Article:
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Interfaces & Polymorphism

     Conceptual Example
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• You’re implementing an animated interactive game

• Game is total combat involving
   –   Klingons (evil guys), Astronauts (good guys)
   –   Spacecraft
   –   Particle beam weapons
   –   Bullets (various types)
   –   Bombs (various types)
   –   Killer vultures (drop exploding eggs)
   –   Celestial beasts (devour astronauts)
   –   You get the picture……
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• Big programming challenge is moving all the active
  players (e.g., Klingons, bullets, etc) around the screen as
  they engage in combat

• Being OO aficionados, we implement a class for each
  type of animated entity
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• All classes have the common behavior of moving across
  the screen (in x-y space)
   – Each class needs move()in its public interface


• All move according to different algorithms, so each class
  has a different implementation of move()
   –   Astronauts bounce
   –   Spacecraft zig-zag
   –   Bullets have a parabolic trajectory
   –   Bombs drop according to gravity
   –   You get the picture…
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• For slick animation, we need to tell each animated entity
  to move itself every 0.1 second

• What are our options?

• Design option 1
   – Implement a separate ArrayList for each class of animated entity
       •   ArrayList<Klingon>
       •   ArrayList<Astronaut>
       •   ArrayList<Bullet>
       •   You get the picture….
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• Option 1 cont’d
   – Write a for loop for each ArrayList<..>
   – Iterate through the series of for loops, telling each animated
     entity to move itself
   – Requires lots of ArrayLists and for loops
   – If we want to add anymore animated entities to our game, we
     have to maintain our code by adding more ArrayLists and loops!
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• Design Option 2:
   – Use a single ArrayList that contains elements of type Object
       • ArrayList<Object>
       • Every class is of type Object


   – Problem: the move method is not defined in Object class and
     each object in ArrayList needs to invoke its own move method,
     we have to put conditional logic that checks for types in our
     loop….
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• Option 2 cont’d: Loop pseudocode

   for(Object o: AnimatedEntities){

       if o is Klingon, call Klingon’s move()

       else if o is Bullet, call Bullet’s move()

       else if o is Astronaut, call Astronaut’s move()
       …..
   }

   You get the picture!
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• Option 2 cont’d
   – What’s so bad about this you ask?
   – We have to write lots of conditional code
       • Easy to make mistakes

   – We have to maintain the conditional code every time we add or
     delete animated entities!

   – Classic example of brittle code!

   – Key point: Design programs to minimize conditional code that
     branches based on type checking. Switch statements are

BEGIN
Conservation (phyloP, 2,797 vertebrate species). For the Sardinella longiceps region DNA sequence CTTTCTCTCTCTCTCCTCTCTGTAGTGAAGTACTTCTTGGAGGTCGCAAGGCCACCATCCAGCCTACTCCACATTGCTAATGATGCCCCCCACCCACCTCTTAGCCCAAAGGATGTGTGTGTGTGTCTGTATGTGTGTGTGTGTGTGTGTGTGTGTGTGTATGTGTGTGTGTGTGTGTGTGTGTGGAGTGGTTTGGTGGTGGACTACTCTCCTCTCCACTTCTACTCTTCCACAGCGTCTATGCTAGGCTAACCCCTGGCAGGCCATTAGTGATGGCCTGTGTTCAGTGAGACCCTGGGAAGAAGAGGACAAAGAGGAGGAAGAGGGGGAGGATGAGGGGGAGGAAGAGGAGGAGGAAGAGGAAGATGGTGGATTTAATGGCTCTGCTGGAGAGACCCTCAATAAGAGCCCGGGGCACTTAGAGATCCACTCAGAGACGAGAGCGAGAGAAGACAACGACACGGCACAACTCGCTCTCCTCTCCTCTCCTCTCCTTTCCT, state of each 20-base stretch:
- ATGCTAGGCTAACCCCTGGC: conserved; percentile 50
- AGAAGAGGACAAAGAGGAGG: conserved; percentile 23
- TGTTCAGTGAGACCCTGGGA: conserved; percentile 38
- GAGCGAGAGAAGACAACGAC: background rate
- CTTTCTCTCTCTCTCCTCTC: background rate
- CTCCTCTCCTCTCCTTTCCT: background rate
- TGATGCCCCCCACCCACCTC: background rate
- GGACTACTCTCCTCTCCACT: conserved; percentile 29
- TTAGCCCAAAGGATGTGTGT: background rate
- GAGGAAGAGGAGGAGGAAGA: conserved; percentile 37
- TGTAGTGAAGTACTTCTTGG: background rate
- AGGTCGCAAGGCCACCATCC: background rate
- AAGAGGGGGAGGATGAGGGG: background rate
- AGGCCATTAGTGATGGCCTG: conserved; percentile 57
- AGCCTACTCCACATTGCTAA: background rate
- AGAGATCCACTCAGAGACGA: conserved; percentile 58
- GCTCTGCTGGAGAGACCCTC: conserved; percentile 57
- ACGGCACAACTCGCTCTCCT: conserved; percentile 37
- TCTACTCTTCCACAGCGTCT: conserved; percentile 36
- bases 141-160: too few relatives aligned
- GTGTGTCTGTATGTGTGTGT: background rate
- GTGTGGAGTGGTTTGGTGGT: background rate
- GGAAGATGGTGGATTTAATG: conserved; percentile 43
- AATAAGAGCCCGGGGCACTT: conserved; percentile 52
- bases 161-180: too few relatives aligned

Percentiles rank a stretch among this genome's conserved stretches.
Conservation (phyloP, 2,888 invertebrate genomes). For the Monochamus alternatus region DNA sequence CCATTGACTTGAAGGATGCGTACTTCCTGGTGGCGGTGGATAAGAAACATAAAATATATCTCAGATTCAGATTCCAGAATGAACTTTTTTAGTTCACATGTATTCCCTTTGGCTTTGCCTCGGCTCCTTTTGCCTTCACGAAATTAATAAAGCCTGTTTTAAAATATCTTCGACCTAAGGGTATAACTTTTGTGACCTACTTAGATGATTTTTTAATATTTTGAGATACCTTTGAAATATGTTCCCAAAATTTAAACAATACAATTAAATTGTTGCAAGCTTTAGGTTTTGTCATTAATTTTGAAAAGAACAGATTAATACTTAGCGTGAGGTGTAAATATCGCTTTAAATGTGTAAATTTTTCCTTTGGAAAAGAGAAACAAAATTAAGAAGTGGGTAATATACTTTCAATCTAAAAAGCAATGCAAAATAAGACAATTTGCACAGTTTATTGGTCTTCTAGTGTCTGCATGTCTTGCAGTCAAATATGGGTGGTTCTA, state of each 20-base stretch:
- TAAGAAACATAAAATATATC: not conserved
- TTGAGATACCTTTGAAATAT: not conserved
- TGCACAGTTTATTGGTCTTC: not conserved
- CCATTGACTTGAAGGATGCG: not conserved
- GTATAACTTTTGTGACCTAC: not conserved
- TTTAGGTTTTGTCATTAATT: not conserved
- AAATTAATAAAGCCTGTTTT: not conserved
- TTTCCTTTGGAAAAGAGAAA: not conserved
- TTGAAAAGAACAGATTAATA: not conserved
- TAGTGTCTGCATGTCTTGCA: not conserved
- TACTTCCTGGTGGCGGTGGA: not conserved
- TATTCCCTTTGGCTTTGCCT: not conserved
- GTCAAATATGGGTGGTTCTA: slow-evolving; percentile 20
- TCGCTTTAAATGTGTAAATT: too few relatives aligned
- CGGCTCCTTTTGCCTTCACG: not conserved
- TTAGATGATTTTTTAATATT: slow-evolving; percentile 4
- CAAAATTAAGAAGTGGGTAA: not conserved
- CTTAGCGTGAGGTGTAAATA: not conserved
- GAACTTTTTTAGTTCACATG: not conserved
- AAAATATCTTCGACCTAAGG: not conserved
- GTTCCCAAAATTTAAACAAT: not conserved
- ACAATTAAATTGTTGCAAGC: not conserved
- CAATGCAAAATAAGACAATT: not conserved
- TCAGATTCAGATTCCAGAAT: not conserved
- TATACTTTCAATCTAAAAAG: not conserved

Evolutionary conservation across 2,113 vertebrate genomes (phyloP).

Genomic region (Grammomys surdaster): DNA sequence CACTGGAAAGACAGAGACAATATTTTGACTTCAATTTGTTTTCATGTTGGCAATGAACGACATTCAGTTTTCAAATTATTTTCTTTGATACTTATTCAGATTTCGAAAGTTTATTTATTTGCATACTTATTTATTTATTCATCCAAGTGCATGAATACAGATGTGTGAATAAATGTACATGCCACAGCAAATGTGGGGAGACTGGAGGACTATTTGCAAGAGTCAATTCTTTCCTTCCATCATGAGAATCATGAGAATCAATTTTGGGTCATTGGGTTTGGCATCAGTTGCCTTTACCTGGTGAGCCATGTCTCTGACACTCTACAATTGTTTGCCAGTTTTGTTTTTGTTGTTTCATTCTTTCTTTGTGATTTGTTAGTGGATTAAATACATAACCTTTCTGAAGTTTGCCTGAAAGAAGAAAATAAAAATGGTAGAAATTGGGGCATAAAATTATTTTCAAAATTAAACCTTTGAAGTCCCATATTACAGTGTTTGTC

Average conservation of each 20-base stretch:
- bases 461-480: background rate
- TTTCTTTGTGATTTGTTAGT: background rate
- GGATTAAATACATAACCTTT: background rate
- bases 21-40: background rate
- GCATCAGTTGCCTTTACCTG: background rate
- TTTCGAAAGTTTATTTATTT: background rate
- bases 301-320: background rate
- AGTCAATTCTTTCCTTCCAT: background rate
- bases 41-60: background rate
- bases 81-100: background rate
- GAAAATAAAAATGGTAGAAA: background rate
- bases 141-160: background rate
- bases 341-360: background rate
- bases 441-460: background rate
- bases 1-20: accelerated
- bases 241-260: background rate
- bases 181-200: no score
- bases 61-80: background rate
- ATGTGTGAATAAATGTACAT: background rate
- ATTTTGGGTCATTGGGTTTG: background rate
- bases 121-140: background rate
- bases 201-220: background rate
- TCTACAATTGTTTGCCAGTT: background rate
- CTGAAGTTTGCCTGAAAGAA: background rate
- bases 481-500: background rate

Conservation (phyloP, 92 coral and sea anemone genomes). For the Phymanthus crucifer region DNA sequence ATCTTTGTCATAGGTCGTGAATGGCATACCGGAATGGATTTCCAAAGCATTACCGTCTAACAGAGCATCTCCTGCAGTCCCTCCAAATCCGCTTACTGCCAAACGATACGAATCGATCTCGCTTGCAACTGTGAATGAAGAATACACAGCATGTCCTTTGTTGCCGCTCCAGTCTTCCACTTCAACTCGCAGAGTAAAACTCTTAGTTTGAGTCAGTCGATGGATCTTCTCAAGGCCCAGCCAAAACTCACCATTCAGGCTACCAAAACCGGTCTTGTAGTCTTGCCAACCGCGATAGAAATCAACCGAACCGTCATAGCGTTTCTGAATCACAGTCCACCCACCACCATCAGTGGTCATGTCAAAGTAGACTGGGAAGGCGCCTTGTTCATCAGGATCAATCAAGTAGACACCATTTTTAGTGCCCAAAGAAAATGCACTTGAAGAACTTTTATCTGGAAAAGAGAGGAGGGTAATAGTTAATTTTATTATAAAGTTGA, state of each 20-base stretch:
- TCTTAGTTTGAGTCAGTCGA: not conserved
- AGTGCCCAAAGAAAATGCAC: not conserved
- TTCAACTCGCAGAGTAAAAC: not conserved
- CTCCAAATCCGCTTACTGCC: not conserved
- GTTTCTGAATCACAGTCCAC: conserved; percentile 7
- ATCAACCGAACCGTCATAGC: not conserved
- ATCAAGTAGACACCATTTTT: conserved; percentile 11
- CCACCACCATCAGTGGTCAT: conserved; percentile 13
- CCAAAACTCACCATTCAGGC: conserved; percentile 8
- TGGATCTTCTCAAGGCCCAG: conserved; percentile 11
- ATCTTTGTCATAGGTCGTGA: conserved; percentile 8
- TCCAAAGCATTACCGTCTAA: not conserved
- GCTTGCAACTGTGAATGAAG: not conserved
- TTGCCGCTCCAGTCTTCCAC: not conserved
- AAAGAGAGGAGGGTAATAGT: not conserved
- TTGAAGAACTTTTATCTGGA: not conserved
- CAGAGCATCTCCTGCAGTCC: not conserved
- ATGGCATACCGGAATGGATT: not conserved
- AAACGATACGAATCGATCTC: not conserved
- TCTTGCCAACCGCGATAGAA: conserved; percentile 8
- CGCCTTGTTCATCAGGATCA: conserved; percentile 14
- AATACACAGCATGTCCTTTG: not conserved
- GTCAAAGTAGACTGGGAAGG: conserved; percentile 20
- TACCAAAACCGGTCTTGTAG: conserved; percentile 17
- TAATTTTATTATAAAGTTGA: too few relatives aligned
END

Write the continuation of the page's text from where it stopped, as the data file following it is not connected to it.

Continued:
common offender!
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• Design Option 3 (The right choice!)
   – Use interfaces & polymorphism to reduce amount of code,
     making program easy to understand and maintain! How do we
     do this?

   – Create an interface that defines a type based on a common
     behavior, i.e., movability

   – Make each class implement this interface
      • Of course, each class must implement the interface’s methods

   – Use polymorphism to treat all animated entities as a common
     interface type
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• Option #3 cont’d:
   – Step 1: Declare the interface type

     public interface Movable{

         public void move();

     }
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• Option #3 cont’d:
   – Step 2: Make each class implement the interface, e.g.,

     public class Klingon implements Movable{

           public void move(){

             //code that moves Klingons!
           }
           …other Klingon methods….

       }
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• Option #3 cont’d:
   – Step 3: Place all animated entities in an ArrayList typed to the
     interface type they have in common

     ArrayList<Movable> animatedEntities =
                         new ArrayList<Movable>();

     animatedEntities.add(new Klingon(..));
     animatedEntities.add(new Astronaut(..));
     …….
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• Option #3 cont’d:
   – Step 4: To move all animated entities, iterate through the loop
     and rely on polymorphism to call the proper implementation of
     move() based on the actual type of each element

     for(Movable m: animatedEntities) {

         m.move();
     }

   – If m is type Klingon, will call Klingon’s move()
   – If m is type Astronaut, will call Astronaut’s move()
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• Option #3 cont’d:
   – What could be easier?
   – Only 1 ArrayList needed
   – No conditional logic needed in ArrayList
   – Can add new kinds of animated entities without having to modify
     either the ArrayList or the loop, as long as each new class
     implements Movable interface
   – Code is much more robust!
   – Less code maintenance
   – Code easier to understand (assuming you know interfaces!)
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